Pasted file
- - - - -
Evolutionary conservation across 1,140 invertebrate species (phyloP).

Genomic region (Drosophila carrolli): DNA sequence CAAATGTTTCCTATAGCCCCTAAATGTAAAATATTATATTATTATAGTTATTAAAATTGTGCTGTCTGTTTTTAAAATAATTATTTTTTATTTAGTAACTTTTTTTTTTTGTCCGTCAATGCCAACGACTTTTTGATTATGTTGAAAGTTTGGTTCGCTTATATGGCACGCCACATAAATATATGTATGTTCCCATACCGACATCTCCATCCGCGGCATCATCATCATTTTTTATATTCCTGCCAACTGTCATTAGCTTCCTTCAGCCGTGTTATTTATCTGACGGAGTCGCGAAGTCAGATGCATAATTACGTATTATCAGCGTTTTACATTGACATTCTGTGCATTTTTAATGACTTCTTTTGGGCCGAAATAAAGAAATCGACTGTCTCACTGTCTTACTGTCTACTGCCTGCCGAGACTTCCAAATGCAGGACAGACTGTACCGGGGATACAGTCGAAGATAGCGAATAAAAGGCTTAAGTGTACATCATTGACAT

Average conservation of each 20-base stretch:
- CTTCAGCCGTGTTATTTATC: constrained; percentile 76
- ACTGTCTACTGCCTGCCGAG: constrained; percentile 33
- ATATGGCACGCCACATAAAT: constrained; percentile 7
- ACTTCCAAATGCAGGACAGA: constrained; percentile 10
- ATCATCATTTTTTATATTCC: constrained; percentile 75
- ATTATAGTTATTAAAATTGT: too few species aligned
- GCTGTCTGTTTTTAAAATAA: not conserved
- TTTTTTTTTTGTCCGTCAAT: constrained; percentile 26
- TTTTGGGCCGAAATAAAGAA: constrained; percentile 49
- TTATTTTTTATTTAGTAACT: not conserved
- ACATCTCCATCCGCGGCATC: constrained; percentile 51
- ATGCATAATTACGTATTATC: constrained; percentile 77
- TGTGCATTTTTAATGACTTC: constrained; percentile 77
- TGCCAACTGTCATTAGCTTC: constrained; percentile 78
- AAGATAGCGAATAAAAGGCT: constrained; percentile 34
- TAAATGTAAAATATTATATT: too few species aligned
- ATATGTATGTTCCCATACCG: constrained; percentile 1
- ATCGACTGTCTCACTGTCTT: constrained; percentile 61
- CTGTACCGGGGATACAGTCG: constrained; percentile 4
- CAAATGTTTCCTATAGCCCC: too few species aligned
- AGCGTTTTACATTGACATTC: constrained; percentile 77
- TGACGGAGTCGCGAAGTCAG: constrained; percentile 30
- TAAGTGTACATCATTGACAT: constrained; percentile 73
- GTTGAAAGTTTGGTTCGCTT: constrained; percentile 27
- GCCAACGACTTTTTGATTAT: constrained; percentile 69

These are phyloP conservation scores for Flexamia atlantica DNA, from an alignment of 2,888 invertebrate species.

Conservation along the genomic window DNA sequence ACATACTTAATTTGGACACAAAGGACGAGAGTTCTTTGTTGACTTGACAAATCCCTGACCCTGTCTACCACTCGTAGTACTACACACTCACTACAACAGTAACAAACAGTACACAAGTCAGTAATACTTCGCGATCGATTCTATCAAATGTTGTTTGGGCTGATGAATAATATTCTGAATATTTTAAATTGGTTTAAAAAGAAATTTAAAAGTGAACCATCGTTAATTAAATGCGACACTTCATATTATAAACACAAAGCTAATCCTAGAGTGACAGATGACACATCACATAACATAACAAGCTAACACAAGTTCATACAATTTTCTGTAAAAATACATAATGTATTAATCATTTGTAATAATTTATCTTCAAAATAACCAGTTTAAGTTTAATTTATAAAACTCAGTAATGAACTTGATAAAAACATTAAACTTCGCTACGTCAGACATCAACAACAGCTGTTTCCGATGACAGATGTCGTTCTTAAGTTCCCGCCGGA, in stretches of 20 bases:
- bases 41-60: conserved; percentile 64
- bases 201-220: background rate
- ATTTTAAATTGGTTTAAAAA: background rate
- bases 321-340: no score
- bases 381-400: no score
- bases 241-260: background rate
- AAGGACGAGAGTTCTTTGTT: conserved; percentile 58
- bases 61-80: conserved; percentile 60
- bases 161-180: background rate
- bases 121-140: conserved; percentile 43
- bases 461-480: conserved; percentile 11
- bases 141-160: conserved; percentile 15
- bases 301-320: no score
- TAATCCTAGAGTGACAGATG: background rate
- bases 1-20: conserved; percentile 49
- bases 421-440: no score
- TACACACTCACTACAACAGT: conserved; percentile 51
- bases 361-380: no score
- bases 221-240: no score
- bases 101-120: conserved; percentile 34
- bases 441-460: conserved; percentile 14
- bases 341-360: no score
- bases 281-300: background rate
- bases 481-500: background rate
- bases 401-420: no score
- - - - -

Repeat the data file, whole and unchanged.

Evolutionary conservation across 1,140 invertebrate species (phyloP).

Genomic region (Drosophila carrolli): DNA sequence CAAATGTTTCCTATAGCCCCTAAATGTAAAATATTATATTATTATAGTTATTAAAATTGTGCTGTCTGTTTTTAAAATAATTATTTTTTATTTAGTAACTTTTTTTTTTTGTCCGTCAATGCCAACGACTTTTTGATTATGTTGAAAGTTTGGTTCGCTTATATGGCACGCCACATAAATATATGTATGTTCCCATACCGACATCTCCATCCGCGGCATCATCATCATTTTTTATATTCCTGCCAACTGTCATTAGCTTCCTTCAGCCGTGTTATTTATCTGACGGAGTCGCGAAGTCAGATGCATAATTACGTATTATCAGCGTTTTACATTGACATTCTGTGCATTTTTAATGACTTCTTTTGGGCCGAAATAAAGAAATCGACTGTCTCACTGTCTTACTGTCTACTGCCTGCCGAGACTTCCAAATGCAGGACAGACTGTACCGGGGATACAGTCGAAGATAGCGAATAAAAGGCTTAAGTGTACATCATTGACAT

Average conservation of each 20-base stretch:
- CTTCAGCCGTGTTATTTATC: constrained; percentile 76
- ACTGTCTACTGCCTGCCGAG: constrained; percentile 33
- ATATGGCACGCCACATAAAT: constrained; percentile 7
- ACTTCCAAATGCAGGACAGA: constrained; percentile 10
- ATCATCATTTTTTATATTCC: constrained; percentile 75
- ATTATAGTTATTAAAATTGT: too few species aligned
- GCTGTCTGTTTTTAAAATAA: not conserved
- TTTTTTTTTTGTCCGTCAAT: constrained; percentile 26
- TTTTGGGCCGAAATAAAGAA: constrained; percentile 49
- TTATTTTTTATTTAGTAACT: not conserved
- ACATCTCCATCCGCGGCATC: constrained; percentile 51
- ATGCATAATTACGTATTATC: constrained; percentile 77
- TGTGCATTTTTAATGACTTC: constrained; percentile 77
- TGCCAACTGTCATTAGCTTC: constrained; percentile 78
- AAGATAGCGAATAAAAGGCT: constrained; percentile 34
- TAAATGTAAAATATTATATT: too few species aligned
- ATATGTATGTTCCCATACCG: constrained; percentile 1
- ATCGACTGTCTCACTGTCTT: constrained; percentile 61
- CTGTACCGGGGATACAGTCG: constrained; percentile 4
- CAAATGTTTCCTATAGCCCC: too few species aligned
- AGCGTTTTACATTGACATTC: constrained; percentile 77
- TGACGGAGTCGCGAAGTCAG: constrained; percentile 30
- TAAGTGTACATCATTGACAT: constrained; percentile 73
- GTTGAAAGTTTGGTTCGCTT: constrained; percentile 27
- GCCAACGACTTTTTGATTAT: constrained; percentile 69

These are phyloP conservation scores for Flexamia atlantica DNA, from an alignment of 2,888 invertebrate species.

Conservation along the genomic window DNA sequence ACATACTTAATTTGGACACAAAGGACGAGAGTTCTTTGTTGACTTGACAAATCCCTGACCCTGTCTACCACTCGTAGTACTACACACTCACTACAACAGTAACAAACAGTACACAAGTCAGTAATACTTCGCGATCGATTCTATCAAATGTTGTTTGGGCTGATGAATAATATTCTGAATATTTTAAATTGGTTTAAAAAGAAATTTAAAAGTGAACCATCGTTAATTAAATGCGACACTTCATATTATAAACACAAAGCTAATCCTAGAGTGACAGATGACACATCACATAACATAACAAGCTAACACAAGTTCATACAATTTTCTGTAAAAATACATAATGTATTAATCATTTGTAATAATTTATCTTCAAAATAACCAGTTTAAGTTTAATTTATAAAACTCAGTAATGAACTTGATAAAAACATTAAACTTCGCTACGTCAGACATCAACAACAGCTGTTTCCGATGACAGATGTCGTTCTTAAGTTCCCGCCGGA, in stretches of 20 bases:
- bases 41-60: conserved; percentile 64
- bases 201-220: background rate
- ATTTTAAATTGGTTTAAAAA: background rate
- bases 321-340: no score
- bases 381-400: no score
- bases 241-260: background rate
- AAGGACGAGAGTTCTTTGTT: conserved; percentile 58
- bases 61-80: conserved; percentile 60
- bases 161-180: background rate
- bases 121-140: conserved; percentile 43
- bases 461-480: conserved; percentile 11
- bases 141-160: conserved; percentile 15
- bases 301-320: no score
- TAATCCTAGAGTGACAGATG: background rate
- bases 1-20: conserved; percentile 49
- bases 421-440: no score
- TACACACTCACTACAACAGT: conserved; percentile 51
- bases 361-380: no score
- bases 221-240: no score
- bases 101-120: conserved; percentile 34
- bases 441-460: conserved; percentile 14
- bases 341-360: no score
- bases 281-300: background rate
- bases 481-500: background rate
- bases 401-420: no score